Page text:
Congressional Record: January 28, 2004 (Senate)
Page S308-S309

                   UNANIMOUS CONSENT REQUEST--S. 1691

  Mr. FEINGOLD. Mr. President, I want to speak today about S. 1691, the 
Wartime Treatment Study Act. During World War II, the United States 
fought a courageous battle against the spread of Nazism and fascism. 
Nazi Germany was engaged in the horrific persecution and genocide of 
Jews. By the end of the war, 6 million Jews had perished at the hands 
of Nazi Germany.
  The Allied victory in the Second World War was an American triumph, a 
triumph for freedom, justice, and human rights. The courage displayed 
by so many Americans, of all ethnic origins, should be a source of 
great pride for all Americans. But we should not let that justifiable 
pride in our Nation's triumph blind us to the treatment of some 
Americans by their own government.
  Sadly, as so many brave Americans fought against enemies in Europe 
and the Pacific, the U.S. Government was in some cases curtailing the 
freedom of some of its own people here, at home. While, it is, of 
course, the right of every Nation to protect itself during wartime, the 
U.S. Government can and should respect the basic freedoms that so many 
Americans have given their lives to defend. Of course, war tests our 
principles and our values. And as our Nation's recent experience has 
shown, it is during times of war and conflict, when our fears are high 
and our principles are tested most, that we must be even more vigilant 
to guard against violations of the Constitution.
  Many Americans are aware of the fact that, during World War II, under 
the authority of Executive Order 9066, our Government forced more than 
100,000 ethnic Japanese from their homes into internment camps. 
Japanese Americans were forced to leave their homes, their livelihoods, 
and their communities. They were held behind barbed wire and military 
guard by their own government.
  Through the work of the Commission on Wartime Relocation and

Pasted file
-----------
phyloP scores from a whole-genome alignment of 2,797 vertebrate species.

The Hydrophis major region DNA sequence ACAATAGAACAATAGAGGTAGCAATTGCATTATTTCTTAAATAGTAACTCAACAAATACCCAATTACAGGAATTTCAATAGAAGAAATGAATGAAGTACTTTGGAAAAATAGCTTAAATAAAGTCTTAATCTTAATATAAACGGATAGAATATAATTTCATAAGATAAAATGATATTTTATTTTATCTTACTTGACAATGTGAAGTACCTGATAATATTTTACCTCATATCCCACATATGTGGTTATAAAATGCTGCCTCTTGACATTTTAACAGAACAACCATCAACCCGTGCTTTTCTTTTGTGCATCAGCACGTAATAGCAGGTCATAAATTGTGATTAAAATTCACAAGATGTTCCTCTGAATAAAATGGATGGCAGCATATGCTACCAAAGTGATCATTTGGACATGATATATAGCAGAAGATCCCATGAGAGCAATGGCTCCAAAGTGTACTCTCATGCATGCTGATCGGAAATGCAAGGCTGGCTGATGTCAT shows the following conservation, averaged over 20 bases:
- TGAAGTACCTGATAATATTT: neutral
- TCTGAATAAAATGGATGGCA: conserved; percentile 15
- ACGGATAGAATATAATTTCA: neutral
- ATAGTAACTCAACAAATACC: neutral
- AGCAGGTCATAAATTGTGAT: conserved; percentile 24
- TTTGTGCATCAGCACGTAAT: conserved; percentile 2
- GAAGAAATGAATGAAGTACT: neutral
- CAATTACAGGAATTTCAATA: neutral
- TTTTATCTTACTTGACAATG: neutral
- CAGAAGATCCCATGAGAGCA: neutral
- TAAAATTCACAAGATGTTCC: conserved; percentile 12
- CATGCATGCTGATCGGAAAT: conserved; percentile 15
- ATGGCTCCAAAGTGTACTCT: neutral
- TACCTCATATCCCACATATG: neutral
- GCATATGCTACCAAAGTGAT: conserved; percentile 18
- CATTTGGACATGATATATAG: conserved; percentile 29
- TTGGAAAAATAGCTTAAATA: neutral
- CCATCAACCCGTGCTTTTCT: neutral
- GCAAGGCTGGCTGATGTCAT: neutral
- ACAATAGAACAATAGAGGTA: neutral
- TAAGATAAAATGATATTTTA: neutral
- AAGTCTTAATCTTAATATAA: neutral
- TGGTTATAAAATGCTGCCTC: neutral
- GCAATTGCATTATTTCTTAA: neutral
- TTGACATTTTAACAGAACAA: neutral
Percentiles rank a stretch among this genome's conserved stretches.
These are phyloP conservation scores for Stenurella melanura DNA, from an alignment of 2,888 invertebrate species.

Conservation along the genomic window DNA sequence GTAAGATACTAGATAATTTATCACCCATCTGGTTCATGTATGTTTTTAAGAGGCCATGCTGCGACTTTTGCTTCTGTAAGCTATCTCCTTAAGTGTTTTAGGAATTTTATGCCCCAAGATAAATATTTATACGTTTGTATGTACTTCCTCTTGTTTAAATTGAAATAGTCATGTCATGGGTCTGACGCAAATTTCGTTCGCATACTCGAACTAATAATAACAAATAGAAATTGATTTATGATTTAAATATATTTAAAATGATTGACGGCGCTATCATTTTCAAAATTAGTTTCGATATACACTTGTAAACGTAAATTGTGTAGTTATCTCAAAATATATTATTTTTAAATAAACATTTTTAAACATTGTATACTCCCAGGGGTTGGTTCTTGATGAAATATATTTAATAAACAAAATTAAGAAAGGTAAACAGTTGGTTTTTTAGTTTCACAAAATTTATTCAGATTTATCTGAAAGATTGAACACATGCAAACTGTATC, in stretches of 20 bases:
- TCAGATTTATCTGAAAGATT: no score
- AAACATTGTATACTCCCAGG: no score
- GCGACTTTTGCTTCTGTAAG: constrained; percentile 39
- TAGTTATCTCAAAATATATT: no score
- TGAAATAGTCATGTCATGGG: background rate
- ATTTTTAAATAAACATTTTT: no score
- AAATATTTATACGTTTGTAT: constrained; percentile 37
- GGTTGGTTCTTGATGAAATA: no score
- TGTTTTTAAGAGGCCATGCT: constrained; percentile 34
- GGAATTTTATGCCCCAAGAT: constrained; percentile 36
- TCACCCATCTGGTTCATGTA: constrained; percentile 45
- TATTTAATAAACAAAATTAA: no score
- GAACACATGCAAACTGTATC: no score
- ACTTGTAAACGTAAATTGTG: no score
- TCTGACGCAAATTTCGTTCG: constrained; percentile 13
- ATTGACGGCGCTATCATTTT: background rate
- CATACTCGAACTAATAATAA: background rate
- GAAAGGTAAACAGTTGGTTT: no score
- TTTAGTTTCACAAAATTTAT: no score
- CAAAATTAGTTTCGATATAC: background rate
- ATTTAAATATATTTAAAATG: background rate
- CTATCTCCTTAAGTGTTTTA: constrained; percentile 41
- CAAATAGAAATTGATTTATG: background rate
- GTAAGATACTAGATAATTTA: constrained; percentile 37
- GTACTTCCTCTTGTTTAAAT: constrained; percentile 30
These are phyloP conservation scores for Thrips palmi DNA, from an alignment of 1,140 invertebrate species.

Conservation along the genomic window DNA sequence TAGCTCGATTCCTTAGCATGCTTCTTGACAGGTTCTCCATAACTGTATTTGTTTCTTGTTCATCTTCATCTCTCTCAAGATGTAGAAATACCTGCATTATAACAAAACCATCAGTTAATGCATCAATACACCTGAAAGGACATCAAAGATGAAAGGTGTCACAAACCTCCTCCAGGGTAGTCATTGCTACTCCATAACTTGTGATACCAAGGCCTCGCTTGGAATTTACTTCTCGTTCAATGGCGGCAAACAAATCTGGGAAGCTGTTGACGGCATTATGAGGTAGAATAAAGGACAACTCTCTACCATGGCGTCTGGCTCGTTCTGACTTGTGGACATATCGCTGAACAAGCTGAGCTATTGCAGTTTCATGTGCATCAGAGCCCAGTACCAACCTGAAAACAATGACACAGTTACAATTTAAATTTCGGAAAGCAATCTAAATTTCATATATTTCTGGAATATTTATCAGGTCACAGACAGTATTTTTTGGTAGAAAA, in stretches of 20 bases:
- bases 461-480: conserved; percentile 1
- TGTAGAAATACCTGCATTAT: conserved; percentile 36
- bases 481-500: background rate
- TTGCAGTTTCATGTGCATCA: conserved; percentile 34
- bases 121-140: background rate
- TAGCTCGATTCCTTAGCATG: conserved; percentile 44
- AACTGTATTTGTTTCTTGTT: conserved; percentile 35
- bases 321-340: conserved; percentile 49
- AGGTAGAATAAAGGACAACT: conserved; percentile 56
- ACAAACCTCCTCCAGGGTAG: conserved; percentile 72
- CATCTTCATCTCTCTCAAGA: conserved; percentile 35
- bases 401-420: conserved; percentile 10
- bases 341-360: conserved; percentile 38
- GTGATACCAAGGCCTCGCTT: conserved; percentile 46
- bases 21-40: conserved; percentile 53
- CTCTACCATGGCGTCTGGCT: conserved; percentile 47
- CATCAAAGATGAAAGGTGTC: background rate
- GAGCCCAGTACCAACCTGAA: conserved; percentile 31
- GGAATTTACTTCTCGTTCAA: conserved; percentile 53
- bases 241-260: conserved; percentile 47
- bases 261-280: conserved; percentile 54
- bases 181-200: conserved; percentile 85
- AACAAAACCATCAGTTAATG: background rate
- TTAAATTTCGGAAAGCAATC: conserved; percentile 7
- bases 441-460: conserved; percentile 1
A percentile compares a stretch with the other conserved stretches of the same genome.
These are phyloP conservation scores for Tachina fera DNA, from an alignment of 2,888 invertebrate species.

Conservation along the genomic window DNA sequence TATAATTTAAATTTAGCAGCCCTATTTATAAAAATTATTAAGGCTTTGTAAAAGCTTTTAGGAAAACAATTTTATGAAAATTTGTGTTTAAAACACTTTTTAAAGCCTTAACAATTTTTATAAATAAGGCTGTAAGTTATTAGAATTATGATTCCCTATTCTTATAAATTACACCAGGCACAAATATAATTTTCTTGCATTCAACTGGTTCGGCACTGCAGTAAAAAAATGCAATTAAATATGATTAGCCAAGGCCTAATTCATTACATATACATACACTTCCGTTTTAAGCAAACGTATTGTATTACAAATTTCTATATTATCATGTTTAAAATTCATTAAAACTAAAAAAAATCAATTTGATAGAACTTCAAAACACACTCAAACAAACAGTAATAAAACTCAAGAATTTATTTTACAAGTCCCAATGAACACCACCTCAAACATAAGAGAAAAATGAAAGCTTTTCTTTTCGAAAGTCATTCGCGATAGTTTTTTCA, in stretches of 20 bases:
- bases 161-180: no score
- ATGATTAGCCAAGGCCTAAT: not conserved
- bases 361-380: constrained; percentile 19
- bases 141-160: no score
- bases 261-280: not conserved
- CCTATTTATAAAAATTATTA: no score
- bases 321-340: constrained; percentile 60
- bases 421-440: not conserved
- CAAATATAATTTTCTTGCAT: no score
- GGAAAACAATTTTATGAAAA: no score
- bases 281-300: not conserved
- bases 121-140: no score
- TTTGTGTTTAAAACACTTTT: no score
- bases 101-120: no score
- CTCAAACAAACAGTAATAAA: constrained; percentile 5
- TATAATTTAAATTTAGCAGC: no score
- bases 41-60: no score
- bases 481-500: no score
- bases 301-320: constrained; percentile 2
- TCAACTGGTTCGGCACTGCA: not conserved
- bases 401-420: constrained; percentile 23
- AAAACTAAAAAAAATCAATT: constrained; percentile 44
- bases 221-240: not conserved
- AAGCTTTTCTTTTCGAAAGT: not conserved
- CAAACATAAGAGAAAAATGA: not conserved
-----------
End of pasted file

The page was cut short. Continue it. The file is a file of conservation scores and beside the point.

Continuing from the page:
Internment of Civilians created by Congress in 1980, this unfortunate 
episode in our history finally received the official acknowledgement 
and condemnation it deserved. Under the Civil Liberties Act of 1988, 
people of Japanese ancestry who were subjected to relocation or 
internment later received an apology and reparations on behalf of the 
people of the United States.
  While I commend Congress and our Nation for finally recognizing and 
apologizing for the mistreatment of Japanese Americans during World War 
II, our work in this area is not done. We should also acknowledge the 
mistreatment experienced by many German Americans, Italian Americans, 
and European Latin Americans, as well as Jewish refugees.
  Most Americans are probably unaware that during World War II, the 
U.S. Government designated more than 600,000 Italian-born and 300,000 
German-born U.S. resident aliens and their families as ``enemy 
  Approximately 11,000 ethnic Germans, 3,200 ethnic Italians, and 
scores of Bulgarians, Hungarians, Romanians or other European Americans 
living in America were taken from their homes and placed in internment 
camps. Some even remained interned for up to 3 years after the war 
ended. Unknown numbers of German Americans, Italian Americans, and 
other Europeans Americans had their property confiscated or their 
travel restricted, or lived under curfews.
  S. 1691 would not grant reparations to victims. It would simply 
create a commission to review the facts and circumstances of the U.S. 
Government's treatment of German Americans, Italian Americans and other 
European Americans during World War II.
  A second commission created by this bill would review the treatment 
by the U.S. Government of Jewish refugees who were fleeing Nazi 
persecution and genocide. German and Austrian Jews applied for visas, 
but the United States severely limited their entry due to strict 
immigration policies, policies that many believe were motivated by fear 
that our enemies would send spies under the guise of refugees and by 
the unfortunate anti-foreigner and anti-Semitic attitudes that were, 
sadly, all too common at that time.
  It is time for the country to review the facts and determine how our 
restrictive immigration policies failed to provide adequate safe harbor 
to Jewish refugees fleeing the persecution of Nazi Germany. The United